Promoting a more positive "self-concept" may be the key for helping sexually active African-American girls to refuse unwanted and unprotected sex, says Emory University researcher Laura Salazar, Ph.D. The new study, to be published in the September issue of the peer-reviewed journal Prevention Science, found that African-American girls with stronger self-concepts were better communicators with their sex partners.
Dr. Salazar, a research director in the Department of Behavioral Sciences and Health Education, Rollins School of Public Health, Emory University, says that African-American adolescent girls have higher rates of sexually transmitted diseases than Caucasian girls of the same age. And although adolescent girls transition into adulthood with certain self-concepts that are related to their own body image and self-esteem, the self-concepts of African-American girls are also influenced by ethnic identity.
Researchers participating in the study analyzed data from a sample of 335 sexually active African-American adolescent females. The sample was intended to represent a broad cross-section of adolescents residing in low-income neighborhoods and data was collected from two adolescent medical clinics, four health department clinics and health classes from five high schools in Birmingham, Alabama. The data collection consisted of a self-administered survey and a one-on-one assessment by a trained interviewer.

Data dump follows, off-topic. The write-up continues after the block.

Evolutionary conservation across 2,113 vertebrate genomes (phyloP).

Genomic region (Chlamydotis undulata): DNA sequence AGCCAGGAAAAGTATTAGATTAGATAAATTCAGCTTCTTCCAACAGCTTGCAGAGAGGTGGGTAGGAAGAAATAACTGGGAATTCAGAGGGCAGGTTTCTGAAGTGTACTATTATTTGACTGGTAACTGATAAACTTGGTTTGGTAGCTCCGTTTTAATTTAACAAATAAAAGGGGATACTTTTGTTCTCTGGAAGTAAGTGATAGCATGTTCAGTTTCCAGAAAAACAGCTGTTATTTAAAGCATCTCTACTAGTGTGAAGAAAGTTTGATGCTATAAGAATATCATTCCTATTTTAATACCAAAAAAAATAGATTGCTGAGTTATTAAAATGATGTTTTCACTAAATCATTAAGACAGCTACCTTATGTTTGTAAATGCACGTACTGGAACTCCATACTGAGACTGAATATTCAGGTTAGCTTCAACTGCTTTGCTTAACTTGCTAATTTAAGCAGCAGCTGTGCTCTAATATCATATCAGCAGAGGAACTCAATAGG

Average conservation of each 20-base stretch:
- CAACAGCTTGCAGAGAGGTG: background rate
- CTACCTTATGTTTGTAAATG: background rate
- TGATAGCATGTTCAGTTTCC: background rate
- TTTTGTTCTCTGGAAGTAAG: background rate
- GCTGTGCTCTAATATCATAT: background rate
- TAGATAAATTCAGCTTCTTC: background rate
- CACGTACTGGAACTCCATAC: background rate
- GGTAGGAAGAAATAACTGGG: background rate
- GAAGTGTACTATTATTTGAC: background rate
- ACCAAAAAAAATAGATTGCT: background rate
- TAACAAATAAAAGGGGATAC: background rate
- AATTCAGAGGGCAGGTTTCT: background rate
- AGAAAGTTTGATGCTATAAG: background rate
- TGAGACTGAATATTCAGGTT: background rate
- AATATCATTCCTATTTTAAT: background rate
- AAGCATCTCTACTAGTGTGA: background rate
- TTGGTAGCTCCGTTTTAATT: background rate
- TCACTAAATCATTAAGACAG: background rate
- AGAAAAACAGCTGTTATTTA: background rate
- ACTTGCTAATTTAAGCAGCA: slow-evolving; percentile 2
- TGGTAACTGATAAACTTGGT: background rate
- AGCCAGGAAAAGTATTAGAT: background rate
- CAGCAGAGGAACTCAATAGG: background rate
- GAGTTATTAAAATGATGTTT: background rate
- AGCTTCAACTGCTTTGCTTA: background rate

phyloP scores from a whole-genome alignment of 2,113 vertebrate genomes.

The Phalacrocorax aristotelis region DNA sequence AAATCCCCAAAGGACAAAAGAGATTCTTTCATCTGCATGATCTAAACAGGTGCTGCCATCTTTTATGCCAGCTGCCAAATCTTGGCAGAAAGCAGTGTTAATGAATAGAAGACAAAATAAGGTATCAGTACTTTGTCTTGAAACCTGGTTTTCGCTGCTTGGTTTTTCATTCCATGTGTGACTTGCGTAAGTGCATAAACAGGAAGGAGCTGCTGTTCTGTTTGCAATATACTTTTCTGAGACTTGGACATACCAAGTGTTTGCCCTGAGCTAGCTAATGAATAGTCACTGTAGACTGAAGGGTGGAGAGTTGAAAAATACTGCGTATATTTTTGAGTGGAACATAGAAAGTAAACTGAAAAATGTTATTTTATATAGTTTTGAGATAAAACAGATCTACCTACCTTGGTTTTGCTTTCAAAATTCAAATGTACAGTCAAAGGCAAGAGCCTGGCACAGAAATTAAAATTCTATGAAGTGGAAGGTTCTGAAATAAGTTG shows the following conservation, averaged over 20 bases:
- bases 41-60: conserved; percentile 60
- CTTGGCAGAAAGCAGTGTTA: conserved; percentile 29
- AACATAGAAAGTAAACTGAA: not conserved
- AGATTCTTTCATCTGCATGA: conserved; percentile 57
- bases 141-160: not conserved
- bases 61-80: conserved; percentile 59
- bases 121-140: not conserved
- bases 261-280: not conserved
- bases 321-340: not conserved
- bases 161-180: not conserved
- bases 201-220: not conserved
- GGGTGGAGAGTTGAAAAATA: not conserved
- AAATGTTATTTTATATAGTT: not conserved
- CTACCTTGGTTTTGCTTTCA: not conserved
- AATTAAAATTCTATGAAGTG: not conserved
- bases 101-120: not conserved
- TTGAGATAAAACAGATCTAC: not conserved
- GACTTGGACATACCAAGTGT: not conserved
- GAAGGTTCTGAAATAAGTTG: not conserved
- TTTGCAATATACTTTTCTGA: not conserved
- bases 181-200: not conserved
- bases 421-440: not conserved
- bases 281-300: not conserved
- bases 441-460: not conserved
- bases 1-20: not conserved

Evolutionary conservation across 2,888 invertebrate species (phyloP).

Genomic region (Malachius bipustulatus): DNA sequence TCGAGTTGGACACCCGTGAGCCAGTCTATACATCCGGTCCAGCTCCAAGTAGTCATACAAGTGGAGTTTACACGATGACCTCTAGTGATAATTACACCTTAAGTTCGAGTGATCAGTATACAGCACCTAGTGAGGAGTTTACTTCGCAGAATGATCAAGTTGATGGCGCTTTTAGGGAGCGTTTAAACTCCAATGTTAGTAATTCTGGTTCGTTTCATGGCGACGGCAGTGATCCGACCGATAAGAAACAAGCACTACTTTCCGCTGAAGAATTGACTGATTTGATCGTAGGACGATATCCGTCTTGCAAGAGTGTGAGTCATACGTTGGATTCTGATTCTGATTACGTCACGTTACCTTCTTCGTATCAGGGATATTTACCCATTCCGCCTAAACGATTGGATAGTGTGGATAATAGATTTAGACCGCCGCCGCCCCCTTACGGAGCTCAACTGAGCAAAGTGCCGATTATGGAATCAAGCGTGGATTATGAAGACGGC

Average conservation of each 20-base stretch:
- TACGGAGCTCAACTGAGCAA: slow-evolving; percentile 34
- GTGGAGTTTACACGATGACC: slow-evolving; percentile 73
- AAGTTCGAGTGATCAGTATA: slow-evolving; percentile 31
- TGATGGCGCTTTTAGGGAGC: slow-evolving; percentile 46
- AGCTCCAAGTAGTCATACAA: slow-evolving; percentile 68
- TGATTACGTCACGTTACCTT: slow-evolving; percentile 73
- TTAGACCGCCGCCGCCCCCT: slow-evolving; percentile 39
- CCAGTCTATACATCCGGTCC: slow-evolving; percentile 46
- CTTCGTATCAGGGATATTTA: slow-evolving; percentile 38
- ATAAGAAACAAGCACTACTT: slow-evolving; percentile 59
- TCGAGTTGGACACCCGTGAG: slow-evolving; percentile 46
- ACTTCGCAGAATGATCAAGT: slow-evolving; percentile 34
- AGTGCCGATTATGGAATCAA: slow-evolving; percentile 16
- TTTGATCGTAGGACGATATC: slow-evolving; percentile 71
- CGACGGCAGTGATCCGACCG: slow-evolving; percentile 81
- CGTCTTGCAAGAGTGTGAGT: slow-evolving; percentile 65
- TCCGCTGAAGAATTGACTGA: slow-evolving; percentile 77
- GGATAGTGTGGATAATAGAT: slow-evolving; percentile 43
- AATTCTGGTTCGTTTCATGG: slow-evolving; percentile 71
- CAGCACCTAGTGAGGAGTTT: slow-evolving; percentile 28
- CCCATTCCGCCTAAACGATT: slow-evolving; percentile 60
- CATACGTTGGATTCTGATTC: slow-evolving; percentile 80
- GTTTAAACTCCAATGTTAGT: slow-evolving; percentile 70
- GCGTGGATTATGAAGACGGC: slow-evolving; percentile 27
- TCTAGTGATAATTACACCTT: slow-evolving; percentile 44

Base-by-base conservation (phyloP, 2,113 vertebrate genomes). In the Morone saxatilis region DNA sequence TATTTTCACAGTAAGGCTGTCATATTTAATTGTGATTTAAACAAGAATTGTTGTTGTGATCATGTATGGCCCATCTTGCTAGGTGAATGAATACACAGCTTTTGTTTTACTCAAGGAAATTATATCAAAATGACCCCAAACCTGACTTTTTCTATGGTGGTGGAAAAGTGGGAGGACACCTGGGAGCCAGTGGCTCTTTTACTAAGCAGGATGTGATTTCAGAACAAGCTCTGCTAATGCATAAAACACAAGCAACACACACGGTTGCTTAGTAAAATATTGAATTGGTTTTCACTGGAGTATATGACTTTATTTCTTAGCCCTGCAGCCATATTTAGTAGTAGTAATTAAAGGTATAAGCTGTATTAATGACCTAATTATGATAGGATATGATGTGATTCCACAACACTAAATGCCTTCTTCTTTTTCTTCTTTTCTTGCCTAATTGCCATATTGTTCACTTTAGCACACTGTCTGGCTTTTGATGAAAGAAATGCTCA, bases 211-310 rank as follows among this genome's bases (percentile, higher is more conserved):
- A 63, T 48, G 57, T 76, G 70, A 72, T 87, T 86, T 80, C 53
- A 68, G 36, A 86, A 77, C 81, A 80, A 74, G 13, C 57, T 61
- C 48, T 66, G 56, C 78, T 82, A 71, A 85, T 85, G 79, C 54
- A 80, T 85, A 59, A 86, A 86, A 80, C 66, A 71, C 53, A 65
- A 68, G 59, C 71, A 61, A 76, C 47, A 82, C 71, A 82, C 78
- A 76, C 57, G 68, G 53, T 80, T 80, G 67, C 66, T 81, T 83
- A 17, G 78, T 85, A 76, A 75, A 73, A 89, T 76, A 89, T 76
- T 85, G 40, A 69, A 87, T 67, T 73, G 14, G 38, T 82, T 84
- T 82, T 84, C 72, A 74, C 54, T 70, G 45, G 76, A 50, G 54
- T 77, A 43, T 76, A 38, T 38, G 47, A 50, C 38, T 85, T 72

"With sexually active girls we tend to focus mainly on condom use. But it's important to also look at the frequency in which these girls refuse unwanted and unprotected sex, and the factors that determine it," Dr. Salazar says. "We found that having a positive total self-concept had a large effect on the girls' communication abilities with their sex partners, which in turn influenced the frequency of sex refusal."
Dr. Salazar also says the results suggest that intervention programs should incorporate issues around the girls' self-concepts (body image and self esteem) in addition to teaching them communication skills. She is also considering a follow-up study to include interactive and didactic discussions, and examinations of the portrayal of African-American women in the media, especially videos.
"In building the self-concepts of the adolescents, it's important to consider how they perceive themselves," Dr. Salazar says. "How does what they see effect how they feel and how they are treated? What messages do they see and hear?"
The study was funded by a grant from the Center for Mental Health Research on AIDS of the National Institute of Mental Health.